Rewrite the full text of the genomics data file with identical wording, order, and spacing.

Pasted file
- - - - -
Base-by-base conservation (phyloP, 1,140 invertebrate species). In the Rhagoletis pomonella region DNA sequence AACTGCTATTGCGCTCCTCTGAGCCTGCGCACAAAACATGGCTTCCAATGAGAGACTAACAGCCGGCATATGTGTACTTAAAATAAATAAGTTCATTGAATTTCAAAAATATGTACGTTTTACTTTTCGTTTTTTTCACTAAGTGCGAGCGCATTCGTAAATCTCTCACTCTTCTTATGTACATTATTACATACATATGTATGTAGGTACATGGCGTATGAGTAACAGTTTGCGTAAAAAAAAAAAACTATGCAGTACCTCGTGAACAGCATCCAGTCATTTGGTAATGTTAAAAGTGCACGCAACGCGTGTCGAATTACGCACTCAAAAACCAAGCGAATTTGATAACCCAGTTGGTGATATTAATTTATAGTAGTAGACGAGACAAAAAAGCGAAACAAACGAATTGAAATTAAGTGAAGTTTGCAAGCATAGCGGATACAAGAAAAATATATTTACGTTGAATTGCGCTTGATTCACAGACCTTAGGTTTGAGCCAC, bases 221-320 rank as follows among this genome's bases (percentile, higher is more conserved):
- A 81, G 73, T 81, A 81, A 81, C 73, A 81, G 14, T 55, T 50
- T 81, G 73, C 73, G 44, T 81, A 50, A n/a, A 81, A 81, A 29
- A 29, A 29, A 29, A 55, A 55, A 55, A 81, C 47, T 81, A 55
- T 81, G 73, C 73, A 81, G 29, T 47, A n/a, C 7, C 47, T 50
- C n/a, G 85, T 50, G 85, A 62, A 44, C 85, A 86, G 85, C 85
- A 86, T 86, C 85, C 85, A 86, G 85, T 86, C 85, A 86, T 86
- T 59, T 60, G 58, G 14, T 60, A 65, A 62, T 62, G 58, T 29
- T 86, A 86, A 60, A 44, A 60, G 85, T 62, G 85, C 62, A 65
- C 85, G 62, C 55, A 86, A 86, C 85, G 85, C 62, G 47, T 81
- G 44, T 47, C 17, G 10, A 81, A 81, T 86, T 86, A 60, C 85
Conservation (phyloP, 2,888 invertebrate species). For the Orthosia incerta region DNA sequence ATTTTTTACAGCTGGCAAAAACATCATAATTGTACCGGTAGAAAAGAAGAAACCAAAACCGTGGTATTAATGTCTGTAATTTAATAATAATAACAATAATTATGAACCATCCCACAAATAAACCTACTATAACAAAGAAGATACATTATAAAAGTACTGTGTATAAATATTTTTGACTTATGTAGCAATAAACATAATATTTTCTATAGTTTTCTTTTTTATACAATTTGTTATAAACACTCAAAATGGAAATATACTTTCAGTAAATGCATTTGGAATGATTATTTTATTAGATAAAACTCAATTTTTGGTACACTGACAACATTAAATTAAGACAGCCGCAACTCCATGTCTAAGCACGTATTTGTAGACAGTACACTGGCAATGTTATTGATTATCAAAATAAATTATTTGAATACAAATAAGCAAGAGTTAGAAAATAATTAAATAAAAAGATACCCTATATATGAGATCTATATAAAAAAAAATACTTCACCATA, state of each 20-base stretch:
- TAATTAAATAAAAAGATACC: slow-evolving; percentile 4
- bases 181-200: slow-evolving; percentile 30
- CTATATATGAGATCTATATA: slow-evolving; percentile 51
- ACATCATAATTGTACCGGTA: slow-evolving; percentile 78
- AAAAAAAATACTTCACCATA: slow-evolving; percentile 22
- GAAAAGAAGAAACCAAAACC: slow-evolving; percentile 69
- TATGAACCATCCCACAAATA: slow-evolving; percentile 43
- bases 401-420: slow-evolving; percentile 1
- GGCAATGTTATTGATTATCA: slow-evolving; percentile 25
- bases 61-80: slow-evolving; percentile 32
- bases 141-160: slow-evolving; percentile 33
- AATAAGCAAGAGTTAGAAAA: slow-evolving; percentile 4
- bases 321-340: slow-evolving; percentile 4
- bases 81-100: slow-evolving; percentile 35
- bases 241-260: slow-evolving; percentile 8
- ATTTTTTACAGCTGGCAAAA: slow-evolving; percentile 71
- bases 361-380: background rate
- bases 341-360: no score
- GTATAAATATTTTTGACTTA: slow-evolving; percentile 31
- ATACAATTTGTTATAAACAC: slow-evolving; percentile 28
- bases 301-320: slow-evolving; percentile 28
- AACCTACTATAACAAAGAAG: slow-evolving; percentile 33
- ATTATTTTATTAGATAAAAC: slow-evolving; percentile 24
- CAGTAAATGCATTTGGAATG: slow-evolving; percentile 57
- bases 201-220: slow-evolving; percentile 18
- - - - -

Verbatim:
Base-by-base conservation (phyloP, 1,140 invertebrate species). In the Rhagoletis pomonella region DNA sequence AACTGCTATTGCGCTCCTCTGAGCCTGCGCACAAAACATGGCTTCCAATGAGAGACTAACAGCCGGCATATGTGTACTTAAAATAAATAAGTTCATTGAATTTCAAAAATATGTACGTTTTACTTTTCGTTTTTTTCACTAAGTGCGAGCGCATTCGTAAATCTCTCACTCTTCTTATGTACATTATTACATACATATGTATGTAGGTACATGGCGTATGAGTAACAGTTTGCGTAAAAAAAAAAAACTATGCAGTACCTCGTGAACAGCATCCAGTCATTTGGTAATGTTAAAAGTGCACGCAACGCGTGTCGAATTACGCACTCAAAAACCAAGCGAATTTGATAACCCAGTTGGTGATATTAATTTATAGTAGTAGACGAGACAAAAAAGCGAAACAAACGAATTGAAATTAAGTGAAGTTTGCAAGCATAGCGGATACAAGAAAAATATATTTACGTTGAATTGCGCTTGATTCACAGACCTTAGGTTTGAGCCAC, bases 221-320 rank as follows among this genome's bases (percentile, higher is more conserved):
- A 81, G 73, T 81, A 81, A 81, C 73, A 81, G 14, T 55, T 50
- T 81, G 73, C 73, G 44, T 81, A 50, A n/a, A 81, A 81, A 29
- A 29, A 29, A 29, A 55, A 55, A 55, A 81, C 47, T 81, A 55
- T 81, G 73, C 73, A 81, G 29, T 47, A n/a, C 7, C 47, T 50
- C n/a, G 85, T 50, G 85, A 62, A 44, C 85, A 86, G 85, C 85
- A 86, T 86, C 85, C 85, A 86, G 85, T 86, C 85, A 86, T 86
- T 59, T 60, G 58, G 14, T 60, A 65, A 62, T 62, G 58, T 29
- T 86, A 86, A 60, A 44, A 60, G 85, T 62, G 85, C 62, A 65
- C 85, G 62, C 55, A 86, A 86, C 85, G 85, C 62, G 47, T 81
- G 44, T 47, C 17, G 10, A 81, A 81, T 86, T 86, A 60, C 85
Conservation (phyloP, 2,888 invertebrate species). For the Orthosia incerta region DNA sequence ATTTTTTACAGCTGGCAAAAACATCATAATTGTACCGGTAGAAAAGAAGAAACCAAAACCGTGGTATTAATGTCTGTAATTTAATAATAATAACAATAATTATGAACCATCCCACAAATAAACCTACTATAACAAAGAAGATACATTATAAAAGTACTGTGTATAAATATTTTTGACTTATGTAGCAATAAACATAATATTTTCTATAGTTTTCTTTTTTATACAATTTGTTATAAACACTCAAAATGGAAATATACTTTCAGTAAATGCATTTGGAATGATTATTTTATTAGATAAAACTCAATTTTTGGTACACTGACAACATTAAATTAAGACAGCCGCAACTCCATGTCTAAGCACGTATTTGTAGACAGTACACTGGCAATGTTATTGATTATCAAAATAAATTATTTGAATACAAATAAGCAAGAGTTAGAAAATAATTAAATAAAAAGATACCCTATATATGAGATCTATATAAAAAAAAATACTTCACCATA, state of each 20-base stretch:
- TAATTAAATAAAAAGATACC: slow-evolving; percentile 4
- bases 181-200: slow-evolving; percentile 30
- CTATATATGAGATCTATATA: slow-evolving; percentile 51
- ACATCATAATTGTACCGGTA: slow-evolving; percentile 78
- AAAAAAAATACTTCACCATA: slow-evolving; percentile 22
- GAAAAGAAGAAACCAAAACC: slow-evolving; percentile 69
- TATGAACCATCCCACAAATA: slow-evolving; percentile 43
- bases 401-420: slow-evolving; percentile 1
- GGCAATGTTATTGATTATCA: slow-evolving; percentile 25
- bases 61-80: slow-evolving; percentile 32
- bases 141-160: slow-evolving; percentile 33
- AATAAGCAAGAGTTAGAAAA: slow-evolving; percentile 4
- bases 321-340: slow-evolving; percentile 4
- bases 81-100: slow-evolving; percentile 35
- bases 241-260: slow-evolving; percentile 8
- ATTTTTTACAGCTGGCAAAA: slow-evolving; percentile 71
- bases 361-380: background rate
- bases 341-360: no score
- GTATAAATATTTTTGACTTA: slow-evolving; percentile 31
- ATACAATTTGTTATAAACAC: slow-evolving; percentile 28
- bases 301-320: slow-evolving; percentile 28
- AACCTACTATAACAAAGAAG: slow-evolving; percentile 33
- ATTATTTTATTAGATAAAAC: slow-evolving; percentile 24
- CAGTAAATGCATTTGGAATG: slow-evolving; percentile 57
- bases 201-220: slow-evolving; percentile 18